Sullivan’s Satchel: Powerful Cards, Figure Of Destiny, And The Dead Shake

From the powerful cards he doesn’t hate to classic Magic slang, this week’s Sullivan’s Satchel might be the broadest yet!

Thragtusk, illustrated by Nils Hamm

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Hello and welcome to this week’s installment of Sullivan’s Satchel. I’m back in Denver after a weekend of covering Standard, Pioneer, and Modern in Richmond, and I’ll be departing for Philadelphia in a few days for more of the same. All three formats appear to be in reasonable shape, more or less. Maybe Modern is a little long on Primeval Titan, and maybe Dimir Inverter had a troubling level of representation in the weekend’s events. From my perspective, these issues (such as they are) seemed more likely to be in the realm of “things people can successfully metagame against” rather than “the new normal.” Regardless, I think there is a lot at stake in the next few weeks to see if the formats are sustainable as they are or if some intervention is required. Thank you as always to everyone who sent in questions (possibly inspired by this new ad copy:

As always, send in your questions to [email protected]. With that,

JMart wonders:

I watch a lot of your coverage. You seem to hate all the powerful cards. What powerful cards do you like?

I hear some variation of this a lot, and people often come up to me and complain about some card they lost to and make some “ha, ha, good gameplay” attempt at a “joke” under the assumption that I’m going to agree that the card they lost to is some sort of mistake. I often disagree, even though I’ve been critical of some of the big bets Wizards of the Coast (WotC) has made over the years.

Patrick Chapin has said a few times that “the opposite of fun isn’t pain, it’s boredom” and I think that’s a perfect short summary of games. If you think of most single-player games, the goal isn’t to make things too easy or too hard, but to put a challenge in front of the user that they can defeat with some blend of skill, experience, and practice. The extreme ends of the spectrum aren’t fun precisely because they are boring; it is not fun to try to solve challenges that are either trivial or unsolvable.

I think the same holds true for Magic: try to avoid environments and designs that are conducive to boredom. Part of Magic’s longevity has to do with new sets coming out; besides it being lucrative, it is a natural antagonist to boredom. Part of it has to do with different formats (both within a competitive framework along with more casual offerings). Even if you aren’t feeling Standard you can go play Modern, or draft, or dust off your Commander deck.

But what does that mean for individual designs? Or how to manage a format? New sets as an elixir to fight boredom only work if some of the cards are good enough to inspire new strategies and decks. But the very best cards, though maybe novel at first, eventually contribute to some degree of boredom most of the time; they act as barriers to new cards becoming considerations. And what about the games themselves? Not everyone has the same tastes; one person’s boredom could be someone else’s fun.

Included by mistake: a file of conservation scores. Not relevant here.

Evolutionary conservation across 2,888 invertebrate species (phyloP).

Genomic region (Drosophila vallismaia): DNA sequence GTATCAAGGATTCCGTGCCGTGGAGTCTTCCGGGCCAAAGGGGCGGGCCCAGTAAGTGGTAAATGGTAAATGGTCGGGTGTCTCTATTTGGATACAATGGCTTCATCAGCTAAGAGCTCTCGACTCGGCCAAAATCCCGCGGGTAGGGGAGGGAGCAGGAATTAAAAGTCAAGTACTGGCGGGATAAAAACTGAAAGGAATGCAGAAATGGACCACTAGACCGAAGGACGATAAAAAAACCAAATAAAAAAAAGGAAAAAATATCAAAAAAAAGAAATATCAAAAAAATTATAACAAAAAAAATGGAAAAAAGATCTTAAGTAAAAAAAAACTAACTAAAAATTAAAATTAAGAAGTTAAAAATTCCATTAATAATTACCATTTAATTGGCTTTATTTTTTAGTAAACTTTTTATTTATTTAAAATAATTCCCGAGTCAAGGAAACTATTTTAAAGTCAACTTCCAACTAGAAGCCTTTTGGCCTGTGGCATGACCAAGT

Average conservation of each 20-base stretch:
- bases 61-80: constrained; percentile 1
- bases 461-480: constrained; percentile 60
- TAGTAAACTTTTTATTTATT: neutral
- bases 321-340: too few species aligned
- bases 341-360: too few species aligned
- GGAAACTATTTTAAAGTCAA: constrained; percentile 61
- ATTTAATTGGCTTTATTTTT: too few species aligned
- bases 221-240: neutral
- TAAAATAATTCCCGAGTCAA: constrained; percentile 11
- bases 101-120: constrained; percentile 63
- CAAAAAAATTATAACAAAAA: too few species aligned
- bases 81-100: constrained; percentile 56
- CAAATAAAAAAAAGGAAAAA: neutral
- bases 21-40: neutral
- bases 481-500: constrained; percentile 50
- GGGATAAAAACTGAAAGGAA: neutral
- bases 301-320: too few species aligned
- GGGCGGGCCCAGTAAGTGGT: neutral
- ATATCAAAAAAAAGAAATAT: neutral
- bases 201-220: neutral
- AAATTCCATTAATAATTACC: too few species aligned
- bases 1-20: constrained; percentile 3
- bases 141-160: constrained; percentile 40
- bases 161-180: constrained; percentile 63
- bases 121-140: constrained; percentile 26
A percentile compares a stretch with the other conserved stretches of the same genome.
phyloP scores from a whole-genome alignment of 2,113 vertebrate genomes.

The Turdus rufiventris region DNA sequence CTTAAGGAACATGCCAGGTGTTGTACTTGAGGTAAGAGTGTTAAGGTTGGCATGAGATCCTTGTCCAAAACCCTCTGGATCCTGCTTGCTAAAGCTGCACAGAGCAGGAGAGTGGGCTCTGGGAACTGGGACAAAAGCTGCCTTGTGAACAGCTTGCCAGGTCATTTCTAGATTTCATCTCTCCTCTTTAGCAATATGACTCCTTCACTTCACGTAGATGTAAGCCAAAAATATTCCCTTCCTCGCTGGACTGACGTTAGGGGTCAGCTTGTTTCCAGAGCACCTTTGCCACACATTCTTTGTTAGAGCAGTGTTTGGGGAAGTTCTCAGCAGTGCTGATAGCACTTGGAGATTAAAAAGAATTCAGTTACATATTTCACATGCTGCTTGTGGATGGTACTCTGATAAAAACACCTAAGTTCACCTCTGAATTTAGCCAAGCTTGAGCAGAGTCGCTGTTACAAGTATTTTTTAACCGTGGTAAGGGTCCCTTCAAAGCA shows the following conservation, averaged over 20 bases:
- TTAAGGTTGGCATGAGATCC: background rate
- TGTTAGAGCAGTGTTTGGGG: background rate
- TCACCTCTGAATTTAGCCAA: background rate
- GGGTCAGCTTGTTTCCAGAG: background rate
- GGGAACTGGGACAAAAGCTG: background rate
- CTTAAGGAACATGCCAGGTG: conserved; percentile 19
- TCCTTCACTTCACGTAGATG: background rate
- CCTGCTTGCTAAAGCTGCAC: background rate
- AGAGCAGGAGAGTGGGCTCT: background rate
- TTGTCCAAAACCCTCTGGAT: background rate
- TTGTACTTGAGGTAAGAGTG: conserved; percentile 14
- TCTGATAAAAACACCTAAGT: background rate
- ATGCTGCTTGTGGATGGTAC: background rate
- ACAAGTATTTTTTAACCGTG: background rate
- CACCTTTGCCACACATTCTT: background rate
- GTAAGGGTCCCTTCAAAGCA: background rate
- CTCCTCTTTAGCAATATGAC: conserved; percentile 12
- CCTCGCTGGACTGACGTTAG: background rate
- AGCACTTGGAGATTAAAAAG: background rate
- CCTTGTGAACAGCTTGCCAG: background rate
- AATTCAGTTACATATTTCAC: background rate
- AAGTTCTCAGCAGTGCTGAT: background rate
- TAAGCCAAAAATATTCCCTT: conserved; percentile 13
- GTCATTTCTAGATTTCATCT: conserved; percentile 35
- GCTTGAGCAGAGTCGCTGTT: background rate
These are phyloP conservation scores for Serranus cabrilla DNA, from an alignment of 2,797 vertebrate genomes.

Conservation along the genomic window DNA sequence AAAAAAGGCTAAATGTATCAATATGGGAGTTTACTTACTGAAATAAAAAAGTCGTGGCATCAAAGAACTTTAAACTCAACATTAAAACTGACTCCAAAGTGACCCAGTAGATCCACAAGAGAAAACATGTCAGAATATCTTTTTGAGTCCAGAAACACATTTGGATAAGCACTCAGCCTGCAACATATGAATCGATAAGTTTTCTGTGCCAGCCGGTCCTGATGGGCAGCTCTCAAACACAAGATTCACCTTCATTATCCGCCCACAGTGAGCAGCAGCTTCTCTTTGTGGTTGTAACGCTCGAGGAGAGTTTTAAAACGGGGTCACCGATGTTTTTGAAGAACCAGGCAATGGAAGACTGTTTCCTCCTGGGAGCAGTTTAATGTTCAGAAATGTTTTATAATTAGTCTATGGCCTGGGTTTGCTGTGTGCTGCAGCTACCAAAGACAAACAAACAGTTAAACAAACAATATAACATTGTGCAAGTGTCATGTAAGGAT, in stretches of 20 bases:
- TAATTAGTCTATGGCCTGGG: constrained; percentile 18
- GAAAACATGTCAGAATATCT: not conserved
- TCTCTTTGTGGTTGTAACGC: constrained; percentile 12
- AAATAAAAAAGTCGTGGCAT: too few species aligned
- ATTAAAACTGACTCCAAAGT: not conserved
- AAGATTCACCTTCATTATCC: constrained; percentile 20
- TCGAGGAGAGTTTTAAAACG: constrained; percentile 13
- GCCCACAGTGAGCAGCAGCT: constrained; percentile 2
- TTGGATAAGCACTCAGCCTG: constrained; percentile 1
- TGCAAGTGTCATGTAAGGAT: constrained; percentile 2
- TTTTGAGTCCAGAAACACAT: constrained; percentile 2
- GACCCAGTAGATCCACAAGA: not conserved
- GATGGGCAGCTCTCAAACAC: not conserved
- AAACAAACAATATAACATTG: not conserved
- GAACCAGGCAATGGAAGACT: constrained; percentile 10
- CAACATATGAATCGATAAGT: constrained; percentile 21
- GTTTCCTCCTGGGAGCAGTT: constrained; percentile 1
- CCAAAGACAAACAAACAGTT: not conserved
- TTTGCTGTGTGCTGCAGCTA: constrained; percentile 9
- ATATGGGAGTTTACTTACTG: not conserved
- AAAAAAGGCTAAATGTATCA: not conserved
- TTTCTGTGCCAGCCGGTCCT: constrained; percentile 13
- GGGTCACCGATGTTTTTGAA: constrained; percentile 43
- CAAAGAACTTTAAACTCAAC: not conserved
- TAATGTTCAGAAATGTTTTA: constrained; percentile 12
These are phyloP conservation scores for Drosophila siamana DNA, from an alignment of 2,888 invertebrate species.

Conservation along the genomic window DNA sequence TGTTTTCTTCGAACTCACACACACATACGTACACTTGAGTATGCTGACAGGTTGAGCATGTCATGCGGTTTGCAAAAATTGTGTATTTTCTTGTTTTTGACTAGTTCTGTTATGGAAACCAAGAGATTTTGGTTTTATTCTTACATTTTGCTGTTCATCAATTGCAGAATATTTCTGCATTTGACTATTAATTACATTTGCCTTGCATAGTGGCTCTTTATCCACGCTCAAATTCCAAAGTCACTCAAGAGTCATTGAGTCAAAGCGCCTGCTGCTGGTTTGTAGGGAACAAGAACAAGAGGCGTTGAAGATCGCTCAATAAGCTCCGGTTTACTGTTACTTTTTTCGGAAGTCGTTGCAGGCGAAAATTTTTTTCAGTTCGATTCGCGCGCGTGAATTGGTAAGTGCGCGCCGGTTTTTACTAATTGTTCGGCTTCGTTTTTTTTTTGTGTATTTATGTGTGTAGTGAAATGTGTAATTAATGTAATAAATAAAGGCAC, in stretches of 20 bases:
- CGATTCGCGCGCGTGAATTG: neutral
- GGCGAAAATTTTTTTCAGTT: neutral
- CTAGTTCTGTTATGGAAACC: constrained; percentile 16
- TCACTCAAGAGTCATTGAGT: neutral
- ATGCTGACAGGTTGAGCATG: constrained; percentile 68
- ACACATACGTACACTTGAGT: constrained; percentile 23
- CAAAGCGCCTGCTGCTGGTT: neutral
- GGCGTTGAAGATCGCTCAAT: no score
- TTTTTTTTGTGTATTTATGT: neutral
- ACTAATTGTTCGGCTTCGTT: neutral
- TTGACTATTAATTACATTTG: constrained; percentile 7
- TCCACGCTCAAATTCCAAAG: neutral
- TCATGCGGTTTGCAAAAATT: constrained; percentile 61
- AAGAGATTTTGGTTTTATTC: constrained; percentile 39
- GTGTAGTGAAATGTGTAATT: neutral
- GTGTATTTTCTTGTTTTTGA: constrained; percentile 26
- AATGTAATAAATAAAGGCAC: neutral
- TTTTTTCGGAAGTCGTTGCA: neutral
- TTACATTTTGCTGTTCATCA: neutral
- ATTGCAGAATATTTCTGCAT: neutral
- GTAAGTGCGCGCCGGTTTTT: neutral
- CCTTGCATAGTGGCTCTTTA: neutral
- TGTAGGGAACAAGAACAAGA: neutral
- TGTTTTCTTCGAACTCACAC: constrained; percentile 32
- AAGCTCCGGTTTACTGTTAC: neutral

• Rate

Overall rate matters. Even the best designs get boring when they show up and determine the outcome of games past a certain point. It is probably the most powerful argument against reprinting Lightning Bolt in Standard, as an example. Even if the gameplay is very good (I believe it is), two years of it in a relatively low-powered format risks repetitive decklists and play.

  • Varied terms of engagement

There is a reason that “no discard, no LD, no counterspells” is a rallying cry in Magic Online (MTGO) casual rooms. Even if you can beat these strategies, they give off a sense that the methods of engaging with them are limited. I suppose all of them are broadly weak to cheap cards, and all of them are vulnerable to cards that specifically call out their exclusion (Exquisite Firecraft, Obstinate Baloth, etc.), but many cards, no matter how different their text box, all interact the same way: you can’t cast them, or they don’t resolve. It’s not fun to think about cards through such a narrow scope.

I think Standard formats are at their best when some of the pillars permit varied forms of engagement. Thragtusk comes to mind as a good example – you can go under (cheap stuff, try to win the game before it resolves); over (do bigger, more powerful stuff); around (make the game about something that isn’t managing the battlefield); and through (play with Thragtusk and gear your deck towards having an advantage against similar decks). These cards provide the architecture for a diverse ecosystem where other strategies have natural purpose – as random examples, Goblin Guide, Selfless Spirit, Terminate, and Cancel are simultaneously good and bad against Thragtusk, and the details matter, so evolution from all decks is likely to occur.


I think it is generally wise to do this with creatures instead of spells because the game engine provides an incentive to play with zero creatures, if possible – you get a significant advantage from blanking opposing removal spells almost no matter what the rest of the details are. Once you make a creature good enough that even control decks are interested in playing it (like Thragtusk), that incentive goes away and they are likely to play with more creatures beyond just Thragtusk, since they no longer can zero out opposing cards.